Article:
Instead of sending their defunct tanker to the infamous ship-scrapping beaches of South Asia, Exxon Mobil and wholly owned subsidiary SeaRiver Maritime, recently completed the sale of the S/R Wilmington, a 1984 built tanker, to a U.S. ship recycling facility, where it will be dismantled by a skilled workforce, using advanced technologies to manage the vessel’s hazardous waste stream. Exxon’s move to recycle the Wilmington in the U.S. is seen by the toxic trade watchdog organization, Basel Action Network (BAN), as a move to lead by example, opting for the safe and environmentally preferable ship recycling methods of U.S. ship recyclers, while creating green U.S. jobs in a tough economy. “We applaud this decision and hope this is a harbinger of many more such corporate choices – to internalize costs and not use the global commons or developing countries as convenient dumping grounds for pollution and harmful activities,” said Mr. Colby Self, Green Ship Recycling Campaign Director for BAN.
This move is in stark contrast to some of Exxon’s competitors including BP, who often send their retired fleets to the shipbreaking beaches of South Asia, where nearly a quarter of the exploited workforce at these yards are child laborers making less than USD$1 per day, and where little is done to protect their health and safety or that of the environmentally sensitive tidal flats where these vessels are scrapped.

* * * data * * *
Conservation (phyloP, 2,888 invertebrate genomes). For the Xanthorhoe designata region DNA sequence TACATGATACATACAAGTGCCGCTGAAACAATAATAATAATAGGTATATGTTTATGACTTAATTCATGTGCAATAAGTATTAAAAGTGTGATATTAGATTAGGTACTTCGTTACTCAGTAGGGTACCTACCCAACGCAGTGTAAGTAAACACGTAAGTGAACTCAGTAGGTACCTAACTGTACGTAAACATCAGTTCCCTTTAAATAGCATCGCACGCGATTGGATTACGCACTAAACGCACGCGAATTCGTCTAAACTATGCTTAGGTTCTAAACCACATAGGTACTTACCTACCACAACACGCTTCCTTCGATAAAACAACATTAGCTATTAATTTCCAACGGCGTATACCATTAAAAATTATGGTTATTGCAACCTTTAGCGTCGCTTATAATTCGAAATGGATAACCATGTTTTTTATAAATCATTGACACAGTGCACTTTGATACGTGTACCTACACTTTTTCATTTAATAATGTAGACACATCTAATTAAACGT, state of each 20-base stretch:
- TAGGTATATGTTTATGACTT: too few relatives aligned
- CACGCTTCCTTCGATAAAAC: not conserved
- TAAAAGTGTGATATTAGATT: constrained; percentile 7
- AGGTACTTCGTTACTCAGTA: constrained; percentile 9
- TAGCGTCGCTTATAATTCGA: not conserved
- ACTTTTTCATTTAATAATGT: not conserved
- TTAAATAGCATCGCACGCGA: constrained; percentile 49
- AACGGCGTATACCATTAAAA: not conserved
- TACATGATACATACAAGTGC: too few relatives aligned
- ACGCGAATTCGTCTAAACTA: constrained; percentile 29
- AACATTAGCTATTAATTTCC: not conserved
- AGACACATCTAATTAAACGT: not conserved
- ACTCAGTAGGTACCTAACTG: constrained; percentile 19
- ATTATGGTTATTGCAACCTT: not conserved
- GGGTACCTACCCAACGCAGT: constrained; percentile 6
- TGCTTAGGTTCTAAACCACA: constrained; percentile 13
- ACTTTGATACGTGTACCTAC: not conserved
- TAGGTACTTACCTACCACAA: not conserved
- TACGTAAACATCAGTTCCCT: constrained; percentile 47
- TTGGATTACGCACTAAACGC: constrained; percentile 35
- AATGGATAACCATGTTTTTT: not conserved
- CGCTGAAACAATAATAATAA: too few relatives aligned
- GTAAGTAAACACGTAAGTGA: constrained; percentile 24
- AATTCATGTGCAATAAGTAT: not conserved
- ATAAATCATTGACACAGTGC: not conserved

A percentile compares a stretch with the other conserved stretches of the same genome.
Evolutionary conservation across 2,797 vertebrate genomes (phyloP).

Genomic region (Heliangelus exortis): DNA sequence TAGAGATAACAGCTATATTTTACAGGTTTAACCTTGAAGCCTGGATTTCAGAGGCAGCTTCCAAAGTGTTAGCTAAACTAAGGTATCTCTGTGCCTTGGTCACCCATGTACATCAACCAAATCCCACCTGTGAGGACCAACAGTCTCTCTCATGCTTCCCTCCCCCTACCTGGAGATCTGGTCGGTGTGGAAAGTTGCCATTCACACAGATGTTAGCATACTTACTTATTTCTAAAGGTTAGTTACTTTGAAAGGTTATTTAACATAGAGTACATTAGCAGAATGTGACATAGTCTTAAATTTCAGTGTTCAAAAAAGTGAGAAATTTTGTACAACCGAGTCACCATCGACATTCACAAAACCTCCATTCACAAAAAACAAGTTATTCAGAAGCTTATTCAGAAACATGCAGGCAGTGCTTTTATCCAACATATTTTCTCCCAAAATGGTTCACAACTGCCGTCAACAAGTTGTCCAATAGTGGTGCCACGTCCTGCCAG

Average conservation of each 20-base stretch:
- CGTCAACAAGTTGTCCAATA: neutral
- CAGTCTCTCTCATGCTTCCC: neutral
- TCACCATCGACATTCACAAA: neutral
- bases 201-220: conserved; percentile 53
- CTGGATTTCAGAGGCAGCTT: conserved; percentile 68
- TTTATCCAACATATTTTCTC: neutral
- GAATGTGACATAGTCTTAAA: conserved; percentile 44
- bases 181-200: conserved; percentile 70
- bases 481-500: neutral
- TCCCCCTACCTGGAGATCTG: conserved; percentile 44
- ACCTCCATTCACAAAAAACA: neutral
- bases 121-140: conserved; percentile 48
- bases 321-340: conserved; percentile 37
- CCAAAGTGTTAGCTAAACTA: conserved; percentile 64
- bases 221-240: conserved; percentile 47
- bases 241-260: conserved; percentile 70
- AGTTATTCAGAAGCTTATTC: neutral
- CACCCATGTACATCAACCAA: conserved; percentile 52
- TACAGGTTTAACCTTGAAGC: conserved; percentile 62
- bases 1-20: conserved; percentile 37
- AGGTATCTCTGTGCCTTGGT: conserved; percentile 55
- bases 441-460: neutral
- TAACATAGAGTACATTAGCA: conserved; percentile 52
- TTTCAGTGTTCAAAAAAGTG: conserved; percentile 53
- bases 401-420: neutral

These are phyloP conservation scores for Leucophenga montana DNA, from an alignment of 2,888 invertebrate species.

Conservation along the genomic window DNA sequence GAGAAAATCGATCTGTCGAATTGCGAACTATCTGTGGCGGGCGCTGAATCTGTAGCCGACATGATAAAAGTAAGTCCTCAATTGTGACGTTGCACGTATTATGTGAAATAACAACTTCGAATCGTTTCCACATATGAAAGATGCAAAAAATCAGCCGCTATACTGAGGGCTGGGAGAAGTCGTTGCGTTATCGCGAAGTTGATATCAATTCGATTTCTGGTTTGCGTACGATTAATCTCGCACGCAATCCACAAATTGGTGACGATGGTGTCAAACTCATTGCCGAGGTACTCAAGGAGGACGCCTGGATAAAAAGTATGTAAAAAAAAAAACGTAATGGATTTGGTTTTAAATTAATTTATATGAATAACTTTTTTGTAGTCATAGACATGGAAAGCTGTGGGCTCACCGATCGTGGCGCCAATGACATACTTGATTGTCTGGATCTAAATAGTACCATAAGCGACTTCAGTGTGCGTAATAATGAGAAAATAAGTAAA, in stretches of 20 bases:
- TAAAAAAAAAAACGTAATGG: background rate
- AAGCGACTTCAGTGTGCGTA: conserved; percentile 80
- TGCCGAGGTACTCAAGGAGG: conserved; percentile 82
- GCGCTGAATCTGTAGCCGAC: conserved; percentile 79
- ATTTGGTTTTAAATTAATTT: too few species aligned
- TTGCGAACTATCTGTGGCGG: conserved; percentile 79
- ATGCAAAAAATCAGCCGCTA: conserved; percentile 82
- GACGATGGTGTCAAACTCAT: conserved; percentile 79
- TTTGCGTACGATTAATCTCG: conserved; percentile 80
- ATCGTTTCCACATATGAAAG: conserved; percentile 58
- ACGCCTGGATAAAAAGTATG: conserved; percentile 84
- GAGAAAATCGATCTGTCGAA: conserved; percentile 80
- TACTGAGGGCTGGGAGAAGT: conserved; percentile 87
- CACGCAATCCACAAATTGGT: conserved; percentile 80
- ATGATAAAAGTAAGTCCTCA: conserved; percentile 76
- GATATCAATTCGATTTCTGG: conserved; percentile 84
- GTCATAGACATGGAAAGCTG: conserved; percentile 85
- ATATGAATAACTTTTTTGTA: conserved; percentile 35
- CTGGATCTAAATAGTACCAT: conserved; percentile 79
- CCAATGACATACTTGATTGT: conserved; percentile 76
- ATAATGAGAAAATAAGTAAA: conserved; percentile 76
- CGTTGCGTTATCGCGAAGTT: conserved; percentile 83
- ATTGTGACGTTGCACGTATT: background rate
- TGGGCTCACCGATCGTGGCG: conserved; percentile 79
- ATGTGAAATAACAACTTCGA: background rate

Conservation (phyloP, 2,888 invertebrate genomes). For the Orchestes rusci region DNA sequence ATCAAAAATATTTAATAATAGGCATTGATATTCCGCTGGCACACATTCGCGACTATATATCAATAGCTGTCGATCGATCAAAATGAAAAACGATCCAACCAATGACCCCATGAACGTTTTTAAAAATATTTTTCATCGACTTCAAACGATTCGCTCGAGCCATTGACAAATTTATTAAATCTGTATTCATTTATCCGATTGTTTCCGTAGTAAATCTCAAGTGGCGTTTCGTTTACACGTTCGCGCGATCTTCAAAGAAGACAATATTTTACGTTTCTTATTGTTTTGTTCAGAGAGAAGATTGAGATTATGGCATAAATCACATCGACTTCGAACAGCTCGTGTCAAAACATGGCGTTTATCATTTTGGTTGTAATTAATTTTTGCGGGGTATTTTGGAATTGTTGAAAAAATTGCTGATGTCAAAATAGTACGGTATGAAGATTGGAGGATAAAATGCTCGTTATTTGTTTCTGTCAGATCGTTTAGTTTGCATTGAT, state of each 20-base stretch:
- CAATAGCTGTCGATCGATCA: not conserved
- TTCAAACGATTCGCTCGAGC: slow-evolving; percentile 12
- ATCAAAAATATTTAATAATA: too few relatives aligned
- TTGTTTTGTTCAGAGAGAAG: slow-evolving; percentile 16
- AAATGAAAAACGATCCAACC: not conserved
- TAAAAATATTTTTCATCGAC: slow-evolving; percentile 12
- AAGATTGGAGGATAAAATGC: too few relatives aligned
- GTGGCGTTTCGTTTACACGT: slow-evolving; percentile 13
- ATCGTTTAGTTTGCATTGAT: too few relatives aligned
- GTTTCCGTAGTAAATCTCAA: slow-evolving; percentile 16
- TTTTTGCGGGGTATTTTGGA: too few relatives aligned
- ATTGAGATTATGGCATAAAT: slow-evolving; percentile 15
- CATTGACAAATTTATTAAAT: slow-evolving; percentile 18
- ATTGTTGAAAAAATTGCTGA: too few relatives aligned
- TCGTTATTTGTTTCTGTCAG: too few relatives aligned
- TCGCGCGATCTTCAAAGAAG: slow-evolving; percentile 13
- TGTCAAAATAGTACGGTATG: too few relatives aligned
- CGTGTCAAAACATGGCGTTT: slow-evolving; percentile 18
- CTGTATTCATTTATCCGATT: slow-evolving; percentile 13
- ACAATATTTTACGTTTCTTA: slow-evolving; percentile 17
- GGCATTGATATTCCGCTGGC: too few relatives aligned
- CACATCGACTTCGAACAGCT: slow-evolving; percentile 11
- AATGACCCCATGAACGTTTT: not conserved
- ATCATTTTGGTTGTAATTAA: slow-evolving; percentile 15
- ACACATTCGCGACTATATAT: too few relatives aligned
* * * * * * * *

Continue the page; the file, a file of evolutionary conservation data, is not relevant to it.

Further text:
Because of its age, the Wilmington is suspected of containing a host of hazardous wastes within its construction. These wastes cannot be managed in an environmentally sound manner on the shipbreaking beaches of India, Pakistan and Bangladesh, where approximately 90% of the obsolete global shipping fleet is dismantled. Using advanced technologies at U.S. ship recycling facilities, these wastes, including PCBs, asbestos, lead, and mercury are contained and managed with proper care, while approximately 91% of the vessel, including critical metal resources such as steel, aluminum, and copper, are fully recycled and recirculated into the marketplace, thereby reducing demand for environmentally destructive primary metal mining and related carbon emissions.
“BAN is pleased with this outcome after having been in close contact with Exxon/SeaRiver for months,” said Self. “Building on this positive result, we now call on Exxon to further lead by example to make a corporate commitment to Off the Beach environmentally sound management of all end-of-life vessels owned, operated or leased on behalf of Exxon/SeaRiver.”
The NGO Platform, of which BAN is a part, is seeking an “Off the Beach Commitment” from all enterprises utilizing shipping. This Commitment entails agreeing to ensure that the ships used by a company directly or under contract, do not find their way to the beaches of South Asia at end-of-life.